Despite its plethora of bugs and issues that would drive you to madness, ARK: Survival Evolved has been massively successful and garnered a loyal and persistent player base. It's easy to see why developers Grapeshot Games and Instinct Games would want to compound on that success. ARK gave birth to two children Dark and Light and ATLAS, neither of which came anywhere near the success of their predecessor. What was originally intended to be a marine-themed DLC for ARK: Survival Evolved quickly became too large for just a DLC, and so ATLAS was born. All of the building blocks that made ARK the success that it is, are present in ATLAS, so why is it still just barely clinging to life?
The concept and design of ATLAS are truly brilliant as an open-world sandbox based on piracy and exploration with beautifully designed assets. There is even a store on the main trading islands to purchase various skins and cosmetics for your ship and character. Design your own custom ships, pick out whether you want cannons or ballista, and paint and customise your vessel right down to the placement of your sails.
Now ARK is very well known for being a buggy mess and ATLAS is no different. It all seems fine on the surface until you spend weeks building your very own Galleon with your Company, spending hours painting it a gorgeous dark purple colour scheme, christening it The Cabernet, only for it to end up being teleported into the middle of a mountain. Then of course your stubbornness takes over and you’re determined to free your baby from its stony prison and spend hours managing to jiggle it out, only to get a great view from the beach as it breaks apart because the water is too shallow. Next thing you know it’s four years later and you still can’t look at wine the same.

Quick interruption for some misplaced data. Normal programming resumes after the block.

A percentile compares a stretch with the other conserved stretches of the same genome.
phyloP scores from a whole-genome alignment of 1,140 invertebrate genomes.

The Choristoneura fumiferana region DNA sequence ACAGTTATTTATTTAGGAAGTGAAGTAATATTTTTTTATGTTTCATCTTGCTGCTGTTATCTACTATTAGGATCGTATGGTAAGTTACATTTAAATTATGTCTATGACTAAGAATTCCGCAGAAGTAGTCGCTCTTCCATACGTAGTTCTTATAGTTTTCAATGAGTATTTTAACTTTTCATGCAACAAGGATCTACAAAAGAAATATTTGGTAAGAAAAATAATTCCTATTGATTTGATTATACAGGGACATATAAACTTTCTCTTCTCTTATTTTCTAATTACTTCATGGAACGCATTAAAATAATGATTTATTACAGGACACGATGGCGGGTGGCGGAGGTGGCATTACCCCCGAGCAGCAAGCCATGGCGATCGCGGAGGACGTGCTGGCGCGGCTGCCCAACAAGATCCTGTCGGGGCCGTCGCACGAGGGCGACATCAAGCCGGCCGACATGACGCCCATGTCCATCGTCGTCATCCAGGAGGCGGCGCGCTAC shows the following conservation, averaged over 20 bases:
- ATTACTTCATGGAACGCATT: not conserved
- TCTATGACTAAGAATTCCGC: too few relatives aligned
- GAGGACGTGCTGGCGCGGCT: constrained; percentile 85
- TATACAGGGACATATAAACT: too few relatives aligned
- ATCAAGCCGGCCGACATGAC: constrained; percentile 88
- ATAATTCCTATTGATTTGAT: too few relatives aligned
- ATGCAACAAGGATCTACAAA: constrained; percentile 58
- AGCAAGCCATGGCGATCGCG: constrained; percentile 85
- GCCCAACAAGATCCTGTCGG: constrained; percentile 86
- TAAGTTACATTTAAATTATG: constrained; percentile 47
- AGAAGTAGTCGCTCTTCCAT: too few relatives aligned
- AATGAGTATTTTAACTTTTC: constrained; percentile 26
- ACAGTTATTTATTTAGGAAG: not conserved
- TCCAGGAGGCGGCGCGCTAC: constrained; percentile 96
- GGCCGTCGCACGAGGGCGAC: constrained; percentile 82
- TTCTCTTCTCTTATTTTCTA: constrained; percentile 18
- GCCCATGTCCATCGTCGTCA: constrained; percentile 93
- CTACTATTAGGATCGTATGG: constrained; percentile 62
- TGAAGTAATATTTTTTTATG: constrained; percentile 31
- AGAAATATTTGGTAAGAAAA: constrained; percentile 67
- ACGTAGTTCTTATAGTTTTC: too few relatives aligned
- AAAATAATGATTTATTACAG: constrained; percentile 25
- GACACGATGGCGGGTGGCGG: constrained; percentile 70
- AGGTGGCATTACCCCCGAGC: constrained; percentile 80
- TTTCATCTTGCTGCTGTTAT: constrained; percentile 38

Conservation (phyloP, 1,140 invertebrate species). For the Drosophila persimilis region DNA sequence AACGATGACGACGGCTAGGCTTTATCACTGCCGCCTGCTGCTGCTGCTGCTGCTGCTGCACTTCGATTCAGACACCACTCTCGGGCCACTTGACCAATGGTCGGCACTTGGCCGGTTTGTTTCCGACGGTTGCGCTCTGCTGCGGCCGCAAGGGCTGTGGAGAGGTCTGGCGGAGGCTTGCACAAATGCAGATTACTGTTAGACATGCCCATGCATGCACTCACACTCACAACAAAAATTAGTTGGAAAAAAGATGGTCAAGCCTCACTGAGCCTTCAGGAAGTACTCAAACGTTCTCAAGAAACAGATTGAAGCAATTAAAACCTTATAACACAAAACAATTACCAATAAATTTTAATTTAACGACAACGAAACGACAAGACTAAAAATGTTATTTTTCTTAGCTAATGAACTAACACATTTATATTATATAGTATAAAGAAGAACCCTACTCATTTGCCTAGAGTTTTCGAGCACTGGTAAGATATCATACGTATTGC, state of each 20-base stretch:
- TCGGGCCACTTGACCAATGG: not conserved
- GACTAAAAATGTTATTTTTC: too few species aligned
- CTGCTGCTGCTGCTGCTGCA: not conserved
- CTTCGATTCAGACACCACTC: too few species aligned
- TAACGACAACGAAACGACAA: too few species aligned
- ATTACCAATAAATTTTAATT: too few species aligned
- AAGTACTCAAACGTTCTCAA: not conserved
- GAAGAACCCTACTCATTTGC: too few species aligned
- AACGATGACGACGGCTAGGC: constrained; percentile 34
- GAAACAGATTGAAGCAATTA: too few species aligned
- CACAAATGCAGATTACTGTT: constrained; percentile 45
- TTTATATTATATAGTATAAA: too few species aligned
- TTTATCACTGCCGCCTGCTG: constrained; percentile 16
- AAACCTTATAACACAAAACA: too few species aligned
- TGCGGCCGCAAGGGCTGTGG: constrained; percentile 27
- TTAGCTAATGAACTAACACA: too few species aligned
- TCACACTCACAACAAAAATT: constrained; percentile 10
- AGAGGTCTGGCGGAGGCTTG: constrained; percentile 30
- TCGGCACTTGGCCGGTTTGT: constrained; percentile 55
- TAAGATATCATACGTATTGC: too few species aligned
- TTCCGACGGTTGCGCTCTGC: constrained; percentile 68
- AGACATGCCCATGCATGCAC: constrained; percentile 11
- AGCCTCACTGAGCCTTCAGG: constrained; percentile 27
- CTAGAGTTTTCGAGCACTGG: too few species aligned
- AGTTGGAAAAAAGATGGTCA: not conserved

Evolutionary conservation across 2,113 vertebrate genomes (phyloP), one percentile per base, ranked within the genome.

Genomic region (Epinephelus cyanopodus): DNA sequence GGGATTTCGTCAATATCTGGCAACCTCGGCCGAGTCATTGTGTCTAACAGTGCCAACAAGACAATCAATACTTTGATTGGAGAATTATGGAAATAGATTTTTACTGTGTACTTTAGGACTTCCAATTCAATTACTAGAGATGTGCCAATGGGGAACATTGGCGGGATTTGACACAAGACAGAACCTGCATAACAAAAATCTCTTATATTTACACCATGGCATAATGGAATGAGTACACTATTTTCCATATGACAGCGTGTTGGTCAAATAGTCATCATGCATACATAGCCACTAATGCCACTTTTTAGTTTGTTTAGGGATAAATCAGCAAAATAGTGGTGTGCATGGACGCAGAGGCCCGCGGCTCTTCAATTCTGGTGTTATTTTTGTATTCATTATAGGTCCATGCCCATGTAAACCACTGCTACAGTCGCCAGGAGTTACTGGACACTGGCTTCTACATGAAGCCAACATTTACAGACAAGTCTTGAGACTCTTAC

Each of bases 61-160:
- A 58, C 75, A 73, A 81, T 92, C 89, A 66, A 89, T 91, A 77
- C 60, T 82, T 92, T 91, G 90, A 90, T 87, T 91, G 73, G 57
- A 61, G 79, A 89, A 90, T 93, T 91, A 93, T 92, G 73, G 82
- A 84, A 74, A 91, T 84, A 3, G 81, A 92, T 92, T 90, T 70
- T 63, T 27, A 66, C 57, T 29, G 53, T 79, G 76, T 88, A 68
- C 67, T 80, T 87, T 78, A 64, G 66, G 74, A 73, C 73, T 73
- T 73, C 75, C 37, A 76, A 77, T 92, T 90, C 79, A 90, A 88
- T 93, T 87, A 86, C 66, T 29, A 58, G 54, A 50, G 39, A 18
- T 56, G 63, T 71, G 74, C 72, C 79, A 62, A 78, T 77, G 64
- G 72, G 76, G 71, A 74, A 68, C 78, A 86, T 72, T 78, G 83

I suppose the defining difference between ARK and ATLAS is the lack of awesome dinosaurs to tame, however, there are still other creatures to tame: bears, elephants, giraffes, lions, and my personal favourite, cows! There's more of an opportunity for homesteading, creating a cosy little farm to return to when you grow weary of travelling. A farm that will be necessary for providing your character with all the necessary nutrients for a well-balanced diet — you wouldn't want to develop scurvy now, would you?
Among the few things ATLAS did better is giving you more direction, having quests and various treasure maps to follow. When you reach your target on the maps, you then get to battle the undead that rise to protect their buried treasure chest. Another improvement is how ATLAS provides an extensive skill tree to work your way through. Different islands and regions also have different variations of resources, some of which are needed for higher-tier craftable items.
Regular updates add new content, bug fixes, and new seasons, plus events are introduced every few months. While it doesn’t come even close to ARK’s numbers, ATLAS certainly hasn’t been abandoned by the developers or players.
ATLAS is mostly kept alive by the small player base providing unofficial servers for their communities. The server system is actually quite interesting, the map is customisable as well, as it's essentially just a grid of servers, so your world map is determined by how many small individual servers you have connected and what map you have in each grid. Servers are also split into PvP and PvE, allowing servers to even further customise the experience their players would like to have.
The potential was certainly there but unfortunately, it’s doubtful that ATLAS will ever fulfil the promise of what could have been. ARK’s charm was enough to convince players to continue despite the bugs, but by the time they reached ATLAS, most players just couldn’t sink into it the same way.